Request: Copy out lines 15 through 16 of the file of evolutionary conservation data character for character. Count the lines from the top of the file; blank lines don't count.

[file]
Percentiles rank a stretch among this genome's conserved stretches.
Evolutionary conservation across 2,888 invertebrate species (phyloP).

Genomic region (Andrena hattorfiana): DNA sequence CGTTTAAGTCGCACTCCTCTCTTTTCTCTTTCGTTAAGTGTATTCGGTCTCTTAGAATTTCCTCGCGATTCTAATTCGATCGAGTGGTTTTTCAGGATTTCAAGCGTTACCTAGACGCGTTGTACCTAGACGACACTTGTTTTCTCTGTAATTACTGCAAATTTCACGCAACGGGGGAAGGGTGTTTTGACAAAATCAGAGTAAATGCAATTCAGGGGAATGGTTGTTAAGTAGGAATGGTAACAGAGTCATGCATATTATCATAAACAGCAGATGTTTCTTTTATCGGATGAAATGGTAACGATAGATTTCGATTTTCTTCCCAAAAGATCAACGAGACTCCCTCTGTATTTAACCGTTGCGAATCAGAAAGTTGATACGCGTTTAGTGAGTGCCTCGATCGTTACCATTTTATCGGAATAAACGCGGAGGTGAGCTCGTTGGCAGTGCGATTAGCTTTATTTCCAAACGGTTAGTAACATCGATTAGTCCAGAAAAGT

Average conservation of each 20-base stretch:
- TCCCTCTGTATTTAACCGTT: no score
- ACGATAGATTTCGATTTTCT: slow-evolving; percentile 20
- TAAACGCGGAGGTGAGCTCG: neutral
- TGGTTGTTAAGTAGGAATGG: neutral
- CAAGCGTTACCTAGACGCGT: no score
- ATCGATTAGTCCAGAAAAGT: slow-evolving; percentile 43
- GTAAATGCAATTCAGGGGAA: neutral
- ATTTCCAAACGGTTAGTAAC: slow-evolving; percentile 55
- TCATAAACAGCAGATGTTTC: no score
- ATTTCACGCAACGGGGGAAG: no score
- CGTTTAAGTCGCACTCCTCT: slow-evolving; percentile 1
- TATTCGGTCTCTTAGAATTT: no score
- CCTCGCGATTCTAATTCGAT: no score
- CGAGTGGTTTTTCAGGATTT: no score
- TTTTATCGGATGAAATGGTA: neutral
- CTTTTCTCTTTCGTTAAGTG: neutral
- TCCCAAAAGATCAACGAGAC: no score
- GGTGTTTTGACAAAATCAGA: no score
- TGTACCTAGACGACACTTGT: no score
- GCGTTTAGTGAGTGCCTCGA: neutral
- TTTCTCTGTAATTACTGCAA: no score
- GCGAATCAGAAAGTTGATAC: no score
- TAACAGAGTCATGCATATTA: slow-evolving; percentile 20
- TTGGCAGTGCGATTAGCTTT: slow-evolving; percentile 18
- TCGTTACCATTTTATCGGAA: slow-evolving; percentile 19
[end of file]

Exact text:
- CGTTTAAGTCGCACTCCTCT: slow-evolving; percentile 1
- TATTCGGTCTCTTAGAATTT: no score